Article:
EH in C (was: Re: (lack of) Thread-safe exceptions on AIX(gcc-2.95.1)

llewelly@198.dsl.xmission.com llewelly@198.dsl.xmission.com
Tue Feb 1 13:33:00 GMT 2000


On Tue, 1 Feb 2000, Zack Weinberg wrote:

> On Tue, Feb 01, 2000 at 12:49:01PM -0800, Bill Tutt wrote:
> > 
> > 
> > On Tue, 1 Feb 2000, Bill Tutt wrote:
> > 
> > > Which looks frightfully silly to me. If you're only talking about
> > > synchrnous exception handling, I still don't see why C would need a
> > > try/catch syntax since it doesn't have any useful understanding of the
> > > exception state at all. 
> > 
> > Unless of course you do want to give C some understanding of the C++
> > exception state, which I haven't seen anyone even come close to
> > suggesting.
> 
> I believe that is exactly what people want.  To be more specific,
> system libraries written in C need to be able to generate exceptions
> in a C++ compatible fashion, and cope with exceptions thrown through
> them from callbacks.  The pthreads library is the obvious example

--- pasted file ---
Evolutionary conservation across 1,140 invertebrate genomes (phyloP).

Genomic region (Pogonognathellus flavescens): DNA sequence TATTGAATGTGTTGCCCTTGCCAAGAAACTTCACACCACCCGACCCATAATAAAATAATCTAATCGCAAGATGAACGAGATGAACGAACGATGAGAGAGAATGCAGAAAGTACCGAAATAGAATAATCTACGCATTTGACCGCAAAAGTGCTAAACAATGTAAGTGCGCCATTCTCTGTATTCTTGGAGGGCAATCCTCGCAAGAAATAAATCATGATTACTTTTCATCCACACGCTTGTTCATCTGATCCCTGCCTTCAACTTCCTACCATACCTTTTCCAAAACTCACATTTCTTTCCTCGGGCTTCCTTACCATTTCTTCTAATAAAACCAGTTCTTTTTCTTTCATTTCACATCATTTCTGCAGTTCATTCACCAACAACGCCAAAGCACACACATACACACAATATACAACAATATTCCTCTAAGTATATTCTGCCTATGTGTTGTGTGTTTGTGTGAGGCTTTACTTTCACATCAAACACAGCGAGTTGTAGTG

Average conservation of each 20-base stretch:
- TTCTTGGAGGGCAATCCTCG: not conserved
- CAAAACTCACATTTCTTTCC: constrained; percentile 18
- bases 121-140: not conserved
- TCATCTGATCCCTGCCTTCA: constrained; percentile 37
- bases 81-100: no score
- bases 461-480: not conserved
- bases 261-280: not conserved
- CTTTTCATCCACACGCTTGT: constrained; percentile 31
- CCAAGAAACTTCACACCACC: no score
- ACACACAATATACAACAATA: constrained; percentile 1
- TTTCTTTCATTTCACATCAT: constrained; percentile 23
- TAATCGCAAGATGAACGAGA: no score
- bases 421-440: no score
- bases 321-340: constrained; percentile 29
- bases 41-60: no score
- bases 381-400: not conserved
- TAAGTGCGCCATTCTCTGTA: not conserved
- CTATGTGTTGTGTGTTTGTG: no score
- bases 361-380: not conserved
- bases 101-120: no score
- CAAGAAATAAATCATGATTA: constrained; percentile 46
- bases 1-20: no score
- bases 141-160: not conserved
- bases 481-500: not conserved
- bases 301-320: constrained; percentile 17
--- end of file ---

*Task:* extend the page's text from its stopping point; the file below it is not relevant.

> since it has a pseudo- exception facility built in
> (pthread_cleanup_push).

Currently, you can compile C code with -fexceptions, and throw C++
  exceptions across the resulting functions. I have found this to very
  useful, even necessary at times. 

If system libraries (written in C) generate exceptions. I would like to be
  able catch them in C++ code, preferably with the standard C++ exception
  syntax and semantics. More importantly, I want C++ destructors to be
  called when the stack is unwound.

So yes, what you are talking about is what I want most.

> 
> Given that, it makes most sense to make the C syntax and semantics be
> as close to C++ as possible.  We can't import the C++ model wholesale
> because it depends on RTTI and objects, but I think that
> 
>   __try {
>      /* code */

Perhaps I shouldn't open my mouth and stick my foot in it again, but
  aren't you missing a '__throw;' here, so the cleanup code will get
  called even if an exception is thrown? That way you don't need two sets
  of cleanup code. (of course, there is the performance penaly of the
  __throw;)

>   } __catch {
>      /* clean up */
>      __throw;
>   }
>   /* maybe clean up here too */
> 
> invents fewer new concepts than adding a __finally.  Also note that
> pthread_cleanup_pop() does not always execute the cleanup function you
> registered earlier.
> 
> Another thing to think about - it'd be Nice if setjmp/longjmp
> interoperated with throw/catch, partially because that would make the
> behavior politer to C++ code, partially because the compiler would
> comprehend control flow better.  (On second thought, there may be code
> out there that expects that longjmp() will go directly to its target,
> not visiting catch handlers and not collecting $200.)
> 
> zw
> 




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